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dc.contributor.authorRadnor, John M.
dc.contributor.authorOliver, Jon
dc.contributor.authorLloyd, Rhodri S.
dc.contributor.othercmet = John Radnor, Jon Oliver, Rhodri Lloyd
dc.date.accessioned2017-05-05T09:55:50Z
dc.date.available2017-05-05T09:55:50Z
dc.date.issued2017-03
dc.identifier.citationRadnor, J.M., Lloyd, R.S., and Oliver, J.L. (2017) 'Individual response to different forms of resistance training in school-aged boys', Journal of Strength and Conditioning Research, 31(3), pp.787-797en_US
dc.identifier.issn1064-8011
dc.identifier.issn1533-4287 (ESSN)
dc.identifier.urihttp://hdl.handle.net/10369/8439
dc.descriptionThis article was published in Journal of Strength and Conditioning Research in March 2017, available at http://dx.doi.org/10.1519/JSC.0000000000001527en_US
dc.description.abstractThe aim of this study was to examine individual responses to different forms of resistance training on measures of jumping and sprinting performance in school-aged boys. Eighty boys were categorized into two maturity groups (pre- or post-PHV) and randomly assigned to a plyometric training, resistance training, combined training, or control group. Intervention groups participated in training twice weekly for six weeks, with measures of acceleration, maximal running velocity, squat jump height and reactive strength index collected pre and post intervention. In the pre-PHV cohort, plyometric training and combined training resulted in significantly more positive responders than the other two groups in both sprint variables (standardized residual values > 1.96). In the post-PHV cohort, significantly more positive responders for acceleration and squat jump height resulted from traditional strength training and combined training groups, compared with other groups. Conversely, plyometric training and combined training resulted in a significantly greater number of positive responders than the other two groups for maximal velocity and reactive strength index. Control participants rarely demonstrated meaningful changes in performance over the six-week period. Irrespective of maturation, it would appear that combined training provides the greatest opportunity for most individuals to make short-term improvements in jump and sprint performance. Taking maturation into account, our data show that a plyometric training stimulus is important for individuals in the pre-PHV stage of development, whether as a standalone method or in combination with traditional strength training, when attempting to improve jumping and sprinting ability. However, individuals in the post-PHV stage require a more specific training stimulus depending on the performance variable that is being targeted for improvement.en_US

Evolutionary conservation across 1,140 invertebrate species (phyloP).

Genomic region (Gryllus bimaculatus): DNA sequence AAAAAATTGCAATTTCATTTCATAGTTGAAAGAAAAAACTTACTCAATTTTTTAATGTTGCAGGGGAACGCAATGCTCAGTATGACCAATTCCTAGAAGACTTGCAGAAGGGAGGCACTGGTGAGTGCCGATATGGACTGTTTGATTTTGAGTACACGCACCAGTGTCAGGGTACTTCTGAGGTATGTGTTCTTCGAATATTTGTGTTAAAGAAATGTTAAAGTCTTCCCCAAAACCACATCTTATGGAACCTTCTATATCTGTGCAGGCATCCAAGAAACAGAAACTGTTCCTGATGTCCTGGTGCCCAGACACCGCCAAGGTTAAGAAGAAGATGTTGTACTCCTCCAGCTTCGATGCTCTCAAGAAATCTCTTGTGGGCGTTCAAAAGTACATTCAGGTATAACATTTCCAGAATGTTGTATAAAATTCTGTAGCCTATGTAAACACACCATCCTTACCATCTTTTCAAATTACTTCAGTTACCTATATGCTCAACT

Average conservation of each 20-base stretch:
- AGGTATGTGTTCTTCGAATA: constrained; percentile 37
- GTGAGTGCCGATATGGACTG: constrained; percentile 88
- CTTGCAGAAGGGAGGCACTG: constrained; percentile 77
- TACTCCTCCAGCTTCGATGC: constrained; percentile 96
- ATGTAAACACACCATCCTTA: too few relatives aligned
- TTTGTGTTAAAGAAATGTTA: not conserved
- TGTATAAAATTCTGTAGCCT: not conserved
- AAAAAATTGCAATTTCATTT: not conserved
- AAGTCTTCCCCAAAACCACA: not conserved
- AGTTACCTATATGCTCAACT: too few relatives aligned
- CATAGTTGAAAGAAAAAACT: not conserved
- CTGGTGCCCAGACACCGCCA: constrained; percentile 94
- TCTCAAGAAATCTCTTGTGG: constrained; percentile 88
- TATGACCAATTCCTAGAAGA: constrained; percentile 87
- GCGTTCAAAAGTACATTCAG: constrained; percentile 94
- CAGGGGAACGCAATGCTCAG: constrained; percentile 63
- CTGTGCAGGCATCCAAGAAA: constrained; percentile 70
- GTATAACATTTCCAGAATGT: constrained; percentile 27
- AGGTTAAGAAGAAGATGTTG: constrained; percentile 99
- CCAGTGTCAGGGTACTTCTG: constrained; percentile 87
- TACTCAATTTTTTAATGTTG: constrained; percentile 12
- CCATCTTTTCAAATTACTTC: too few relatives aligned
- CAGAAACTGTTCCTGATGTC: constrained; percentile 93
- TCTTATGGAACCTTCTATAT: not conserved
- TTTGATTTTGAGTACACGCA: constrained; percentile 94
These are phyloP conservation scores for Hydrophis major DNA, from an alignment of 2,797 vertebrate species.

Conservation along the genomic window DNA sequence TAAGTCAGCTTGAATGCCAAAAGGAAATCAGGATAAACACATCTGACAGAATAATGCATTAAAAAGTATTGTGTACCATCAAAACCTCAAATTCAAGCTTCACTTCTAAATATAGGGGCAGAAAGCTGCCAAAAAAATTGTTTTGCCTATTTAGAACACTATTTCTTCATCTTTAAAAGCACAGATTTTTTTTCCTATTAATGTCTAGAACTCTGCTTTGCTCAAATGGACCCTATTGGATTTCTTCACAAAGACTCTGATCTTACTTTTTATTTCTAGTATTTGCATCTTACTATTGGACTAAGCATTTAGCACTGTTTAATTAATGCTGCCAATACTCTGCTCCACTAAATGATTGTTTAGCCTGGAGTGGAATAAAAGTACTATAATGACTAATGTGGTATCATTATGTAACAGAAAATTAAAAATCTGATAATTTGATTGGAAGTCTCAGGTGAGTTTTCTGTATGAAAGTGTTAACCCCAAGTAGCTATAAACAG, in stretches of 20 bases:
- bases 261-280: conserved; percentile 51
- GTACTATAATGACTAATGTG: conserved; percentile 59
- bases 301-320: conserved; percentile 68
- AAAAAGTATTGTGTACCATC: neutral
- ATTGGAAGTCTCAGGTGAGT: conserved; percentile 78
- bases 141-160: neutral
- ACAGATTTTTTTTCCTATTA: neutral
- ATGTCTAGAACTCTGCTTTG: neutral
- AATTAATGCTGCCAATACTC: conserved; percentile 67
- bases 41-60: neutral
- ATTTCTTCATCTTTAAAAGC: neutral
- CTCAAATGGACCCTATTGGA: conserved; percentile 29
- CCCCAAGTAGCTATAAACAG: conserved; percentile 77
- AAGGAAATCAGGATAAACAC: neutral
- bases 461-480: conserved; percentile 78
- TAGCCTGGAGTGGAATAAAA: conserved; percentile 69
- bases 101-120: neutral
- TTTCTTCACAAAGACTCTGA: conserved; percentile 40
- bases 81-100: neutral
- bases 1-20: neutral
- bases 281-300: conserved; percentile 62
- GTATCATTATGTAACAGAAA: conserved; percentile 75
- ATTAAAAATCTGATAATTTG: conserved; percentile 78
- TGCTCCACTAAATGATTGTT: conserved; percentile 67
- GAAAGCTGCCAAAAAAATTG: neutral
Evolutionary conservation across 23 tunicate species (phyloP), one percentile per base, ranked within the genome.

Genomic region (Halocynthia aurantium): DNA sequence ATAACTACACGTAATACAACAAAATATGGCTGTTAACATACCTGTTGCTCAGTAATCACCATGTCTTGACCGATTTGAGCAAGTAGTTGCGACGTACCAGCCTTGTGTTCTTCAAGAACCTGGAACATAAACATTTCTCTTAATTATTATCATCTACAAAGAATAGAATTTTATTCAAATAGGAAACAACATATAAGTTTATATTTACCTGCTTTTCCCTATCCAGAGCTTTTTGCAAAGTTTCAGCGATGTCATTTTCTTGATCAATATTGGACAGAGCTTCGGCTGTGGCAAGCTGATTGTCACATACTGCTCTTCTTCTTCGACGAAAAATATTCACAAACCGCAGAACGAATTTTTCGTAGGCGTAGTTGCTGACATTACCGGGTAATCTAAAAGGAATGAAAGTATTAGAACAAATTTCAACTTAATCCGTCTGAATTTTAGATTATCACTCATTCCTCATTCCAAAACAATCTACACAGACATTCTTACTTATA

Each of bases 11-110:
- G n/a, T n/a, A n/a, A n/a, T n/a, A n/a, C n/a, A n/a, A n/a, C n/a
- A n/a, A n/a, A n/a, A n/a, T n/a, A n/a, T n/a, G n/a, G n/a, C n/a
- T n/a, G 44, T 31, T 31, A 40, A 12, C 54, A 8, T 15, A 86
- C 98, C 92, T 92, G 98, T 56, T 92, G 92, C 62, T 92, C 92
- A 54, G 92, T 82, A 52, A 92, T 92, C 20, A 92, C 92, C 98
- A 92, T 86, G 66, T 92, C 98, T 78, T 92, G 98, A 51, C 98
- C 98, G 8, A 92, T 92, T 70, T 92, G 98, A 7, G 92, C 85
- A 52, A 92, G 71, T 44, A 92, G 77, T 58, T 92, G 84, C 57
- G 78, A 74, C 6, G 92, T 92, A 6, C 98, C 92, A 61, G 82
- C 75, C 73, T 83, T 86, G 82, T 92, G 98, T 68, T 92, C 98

dc.language.isoenen_US
dc.publisherWolters Kluwer Health, Inc.en_US
dc.relation.ispartofseriesJournal of Strength and Conditioning Research;
dc.subjectstrength, plyometrics, adolescent, children, youth, sprinting, jumpingen_US
dc.titleIndividual response to different forms of resistance training in school-aged boysen_US
dc.typeArticleen_US
dc.identifier.doihttp://dx.doi.org/10.1519/JSC.0000000000001527
dcterms.dateAccepted2016-05-28
rioxxterms.funderCardiff Metropolitan Universityen_US
rioxxterms.identifier.projectCardiff Metropolian (Internal)en_US
rioxxterms.versionAMen_US
rioxxterms.licenseref.urihttp://www.rioxx.net/licenses/under-embargo-all-rights-reserveden_US
rioxxterms.licenseref.startdate2018-03-31
rioxxterms.freetoread.startdate2018-03-31
rioxxterms.funder.project37baf166-7129-4cd4-b6a1-507454d1372een_US


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